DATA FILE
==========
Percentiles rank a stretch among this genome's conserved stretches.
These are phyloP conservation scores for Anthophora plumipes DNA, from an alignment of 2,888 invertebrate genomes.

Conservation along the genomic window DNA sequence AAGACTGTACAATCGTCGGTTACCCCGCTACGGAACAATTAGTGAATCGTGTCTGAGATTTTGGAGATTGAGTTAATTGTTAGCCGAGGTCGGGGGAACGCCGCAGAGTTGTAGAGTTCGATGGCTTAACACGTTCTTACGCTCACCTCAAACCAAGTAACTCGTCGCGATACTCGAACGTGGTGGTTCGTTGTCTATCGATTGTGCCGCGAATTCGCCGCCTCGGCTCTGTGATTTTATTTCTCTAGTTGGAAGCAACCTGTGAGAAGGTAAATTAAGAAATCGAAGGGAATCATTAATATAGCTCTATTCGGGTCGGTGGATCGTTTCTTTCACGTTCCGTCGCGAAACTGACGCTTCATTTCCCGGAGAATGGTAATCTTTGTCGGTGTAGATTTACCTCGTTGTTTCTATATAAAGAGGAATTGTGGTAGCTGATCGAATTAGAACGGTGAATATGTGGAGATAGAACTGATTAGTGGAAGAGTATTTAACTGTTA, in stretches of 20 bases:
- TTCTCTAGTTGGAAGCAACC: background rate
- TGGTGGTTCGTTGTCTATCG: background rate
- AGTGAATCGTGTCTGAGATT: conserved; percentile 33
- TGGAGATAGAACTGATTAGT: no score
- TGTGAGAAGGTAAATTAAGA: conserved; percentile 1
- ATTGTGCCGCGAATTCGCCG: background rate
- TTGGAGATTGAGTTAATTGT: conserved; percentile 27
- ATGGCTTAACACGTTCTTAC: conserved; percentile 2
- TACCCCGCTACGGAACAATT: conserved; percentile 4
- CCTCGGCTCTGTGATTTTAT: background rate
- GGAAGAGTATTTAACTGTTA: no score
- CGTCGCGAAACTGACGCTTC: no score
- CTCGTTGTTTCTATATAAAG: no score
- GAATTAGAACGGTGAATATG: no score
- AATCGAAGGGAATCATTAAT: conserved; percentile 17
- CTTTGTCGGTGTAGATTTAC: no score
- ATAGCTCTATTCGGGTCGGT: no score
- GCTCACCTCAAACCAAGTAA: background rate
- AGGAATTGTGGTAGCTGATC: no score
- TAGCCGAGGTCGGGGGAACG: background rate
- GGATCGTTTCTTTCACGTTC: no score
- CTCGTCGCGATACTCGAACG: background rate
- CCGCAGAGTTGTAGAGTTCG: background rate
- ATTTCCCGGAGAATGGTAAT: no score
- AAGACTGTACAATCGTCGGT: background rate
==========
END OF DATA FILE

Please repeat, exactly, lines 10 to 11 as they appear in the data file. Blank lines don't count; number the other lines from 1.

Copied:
- TTGGAGATTGAGTTAATTGT: conserved; percentile 27
- ATGGCTTAACACGTTCTTAC: conserved; percentile 2